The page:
TV REVIEW Channel hopping
The once beautiful game has been so besmirched by scandal in recent times — managers and bungs, referees and backhanders, goalkeepers and bets — that, in some perverse way, The Fix (BBCI) brought some reassurance. Don’t feel bad, they've always been at it. Even in the 605 era of big shorts and heavy balls, the exchange of ‘used fivers under the main stand,’ as Steve Coogan’s investigative journo puts it, was a common occurrence.
In Paul Greengrass’s drama, Tony Kay is seen as a victim of economic circumstance. He puts a bet on his Sheffield Wednesday losing, knowing that victory would still yield a win bonus. After a big money deal to Everton and Championship-winning glory, his past comes back to haunt him and a life ban and prison beckons.
While the drama is superbly acted and funnier than it thinks, niggling doubts remain. Tony Kay was a cheat. And he was not a scapegoat — others went down with him. While the production notes insist the tabloid campaign was ’lurid', the production itself betrays that theory. The unlikely duo of the Jagger-obsessed Mike Gabbert (Coogan) and Peter Campling (Michael Elphick), whose heart is broken at the realisation of the vile corruption eating away at the game he loves, committed no crimes and exposed no one who didn’t deserve to be exposed.
Dead folks have had a rough ride of it in recent years when it comes to telly dissections. Think Howard Hughes with his cleanliness obsession and his unsavoury sexual longings or any number of royals exposed as neo-fascists of the most Nazi kind. Post Mortem (Channel 4, Saturdays) is an altogether different animal. In the first episode, musical historians, lecturers, musicologists and newsreader John Suchet warbled on about LUdng van Beethoven, his illnesses and how, if at all, they affected his work.
We learn that he went deaf — really? — at the peak of his powers yet continued to make glorious music due to his flawless memory. After hearing about his liver failure and bouts of extra fluid in the abdominal region, we find that his love of cheap red Wine eventually killed him. Those switching over from Casualty attracted by the title to see more pus, bile and entrails splattering the ceilings will have felt short-changed.
One musician who really should be dead by'now is Shane McGowan. The structure of The Great Hunger: The Life And Songs Of Shane McGowan (BBCZ) was of a night on the piss with Shane. At the beginning, happy yet IUCId. By
Bombay Blue: some of the worst dialogue to hit the small screen in many a day
the end, a shambling mess of brandy and stale nicotine. Nick Cave and Christy Moore gratefully spoke of his genius while McGowan’s pals hushed a bar silent as he sang/ mumbled some Celtic non-melody. The man himself spoke of his contempt for the New Romantics — ’a poof and a synthesiser’, and of World Music — why should he be interested in anybody else's ethnicity when he has his own to express? For others, McGowan is just another sad drunk wuth a couple of good tunes in him. The kind of bloke you'd kill to avoid in a pub but are happy to accept as a legend if told often enough.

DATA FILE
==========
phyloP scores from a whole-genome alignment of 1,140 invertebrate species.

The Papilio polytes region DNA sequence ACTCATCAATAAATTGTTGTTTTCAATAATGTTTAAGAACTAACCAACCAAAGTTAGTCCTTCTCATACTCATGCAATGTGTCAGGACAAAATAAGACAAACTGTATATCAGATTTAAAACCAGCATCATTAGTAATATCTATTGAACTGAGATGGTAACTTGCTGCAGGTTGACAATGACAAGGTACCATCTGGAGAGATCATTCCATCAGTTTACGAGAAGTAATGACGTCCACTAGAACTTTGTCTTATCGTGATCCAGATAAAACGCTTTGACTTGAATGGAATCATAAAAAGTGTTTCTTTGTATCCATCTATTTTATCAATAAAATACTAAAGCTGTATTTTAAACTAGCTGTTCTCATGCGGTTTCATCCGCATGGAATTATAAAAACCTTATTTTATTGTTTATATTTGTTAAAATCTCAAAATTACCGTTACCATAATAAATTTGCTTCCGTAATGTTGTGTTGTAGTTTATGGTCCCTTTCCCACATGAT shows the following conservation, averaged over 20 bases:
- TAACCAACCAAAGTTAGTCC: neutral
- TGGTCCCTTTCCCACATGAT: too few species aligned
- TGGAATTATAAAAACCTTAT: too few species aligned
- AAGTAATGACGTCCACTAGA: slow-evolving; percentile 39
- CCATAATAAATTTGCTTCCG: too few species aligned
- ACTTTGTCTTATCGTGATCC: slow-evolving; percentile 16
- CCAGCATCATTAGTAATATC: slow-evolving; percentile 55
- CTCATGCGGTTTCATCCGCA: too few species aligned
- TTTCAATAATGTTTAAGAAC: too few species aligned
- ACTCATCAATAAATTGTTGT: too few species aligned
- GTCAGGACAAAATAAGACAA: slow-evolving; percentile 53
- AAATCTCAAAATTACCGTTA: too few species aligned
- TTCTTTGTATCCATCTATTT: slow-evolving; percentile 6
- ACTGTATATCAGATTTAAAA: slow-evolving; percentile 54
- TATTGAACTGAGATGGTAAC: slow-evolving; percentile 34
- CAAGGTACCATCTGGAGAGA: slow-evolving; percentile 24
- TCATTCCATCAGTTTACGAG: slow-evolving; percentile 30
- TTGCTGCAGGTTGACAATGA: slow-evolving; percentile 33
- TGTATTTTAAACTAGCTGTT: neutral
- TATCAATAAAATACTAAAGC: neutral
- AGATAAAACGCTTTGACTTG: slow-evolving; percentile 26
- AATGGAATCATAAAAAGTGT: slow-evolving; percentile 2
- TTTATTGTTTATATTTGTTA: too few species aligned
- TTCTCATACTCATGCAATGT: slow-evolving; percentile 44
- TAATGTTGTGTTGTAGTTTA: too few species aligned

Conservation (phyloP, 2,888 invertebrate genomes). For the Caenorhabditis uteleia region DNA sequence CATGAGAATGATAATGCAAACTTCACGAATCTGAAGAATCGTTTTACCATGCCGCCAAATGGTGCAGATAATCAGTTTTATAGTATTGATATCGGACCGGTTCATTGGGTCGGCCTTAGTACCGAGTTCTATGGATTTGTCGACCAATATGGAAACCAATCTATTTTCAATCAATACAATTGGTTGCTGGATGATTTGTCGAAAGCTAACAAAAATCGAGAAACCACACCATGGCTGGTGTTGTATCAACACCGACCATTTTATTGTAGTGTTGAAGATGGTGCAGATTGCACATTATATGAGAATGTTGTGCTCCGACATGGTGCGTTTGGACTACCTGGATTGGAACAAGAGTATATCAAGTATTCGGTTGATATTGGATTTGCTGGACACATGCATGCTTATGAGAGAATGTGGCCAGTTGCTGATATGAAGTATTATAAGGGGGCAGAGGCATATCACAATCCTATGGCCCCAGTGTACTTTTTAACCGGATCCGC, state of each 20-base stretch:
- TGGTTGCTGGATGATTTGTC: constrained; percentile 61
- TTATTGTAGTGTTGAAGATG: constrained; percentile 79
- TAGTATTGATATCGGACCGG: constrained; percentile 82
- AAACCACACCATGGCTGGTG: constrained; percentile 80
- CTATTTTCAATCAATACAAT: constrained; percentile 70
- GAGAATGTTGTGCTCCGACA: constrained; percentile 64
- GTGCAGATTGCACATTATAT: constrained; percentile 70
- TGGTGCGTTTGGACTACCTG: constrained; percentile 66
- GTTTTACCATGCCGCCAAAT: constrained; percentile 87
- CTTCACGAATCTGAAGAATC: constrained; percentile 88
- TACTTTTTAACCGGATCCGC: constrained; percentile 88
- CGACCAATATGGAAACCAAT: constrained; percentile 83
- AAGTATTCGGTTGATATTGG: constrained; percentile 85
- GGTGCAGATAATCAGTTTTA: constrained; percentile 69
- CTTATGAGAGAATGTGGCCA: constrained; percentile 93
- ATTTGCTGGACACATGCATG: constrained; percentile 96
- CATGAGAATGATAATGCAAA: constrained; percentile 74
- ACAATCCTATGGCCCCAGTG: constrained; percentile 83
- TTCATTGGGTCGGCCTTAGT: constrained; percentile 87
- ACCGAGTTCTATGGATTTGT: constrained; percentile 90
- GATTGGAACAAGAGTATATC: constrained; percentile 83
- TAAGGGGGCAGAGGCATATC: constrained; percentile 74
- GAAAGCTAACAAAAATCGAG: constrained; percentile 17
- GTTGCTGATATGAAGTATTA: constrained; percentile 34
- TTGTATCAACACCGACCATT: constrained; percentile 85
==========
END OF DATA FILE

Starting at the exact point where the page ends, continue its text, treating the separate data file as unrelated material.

It's not easy to make a cop show seem fresh but the makers of Bombay Blue (Channel 4, Saturdays) appeared to be on a sure-fire winner. A Glaswegian/Asian rozzer gets his big break with a hot drugs/kidnapping/ corruption case in Bombay. Unfortunately, you hadn't bargained for some of the worst dialogue to hit the small screen in many a day. 'I didn’t know there were any Indians in Maryhill,’ remarks lady. ’Naw, only cowboys,’ retorts our stoic hero. Within seconds it gets worse. ’Will there be a reward?’ 'Only in heaven, pet.’ The writers, one hopes, will end up in a somewhat warmer place. (Brian Donaldson)
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The Life And Songs Of Shane McGowan: a night on the piss with Shane.
The Fowlers’ trip to Ireland and back In EastEnders has been the plot to end all location shoots.
I don’t know why the BBC was so surprised at the outraged reaction to EastEnders' trip to Ireland. After all, it was the Fowlers who went, and it’s an established plot rule that nothing they are involved in can ever go right.
How uncanny, then, that Pauline, Mark, Ian and the rest should find relatives who seemed unluckier than themselves. The Fowlers counting their blessings, that’s a new twist.
The week long jaunt was like some new condensed soap — Eldorado meets the Emerald Isle — with the scriptwriters plunging us right in amid their worries. Who is that strange man in a suit arguing with the other chap in a car? What can Maggie's secret be? Rather than the usual long, drawn out suspense characteristic of Albert Square, things were no sooner hinted at than they were revealed. It seemed somehow indecent. You wanted to say: 'Wait, I hardly know you.’
No wonder the Fowlers looked so bemused. What was all the fuss about young Mary getting off with a married man — after all, he wasn’t even her husband's brother. Yes, it was ridiculous that a teenage girl would have to flee the country in the clothes she stood in, with peOple she had just met, for fear of her drunken
The Fowlers: the unluckiest familiy in soapland?
grandfather. But it was clearly the only way they could think of to spice up the plots back home. The poor girl wanted to see the bright lights of London, but she has ended up hanging round the laundrette: what a swizz.
Yes, the bizarre picture of Ireland was annoying, but more infuriating was the lazy storyline. Round up some comic stereotypes, add second-rate farce material (whoops, there goes my Guinness), toss in some farmyard animals, and that'll do, eh?
And things have been no better since they returned, with Claire’s bullying, Barry’s dodgy fiancee and cartoon thugs menacing Carol — it has hardly kept us glued to our seats. Maybe the scriptwriters themselves need a holiday — but they’d better not head to Eire. (Andrea Mullaney)
10 Oct-23 Oct 1997 THE LIST 83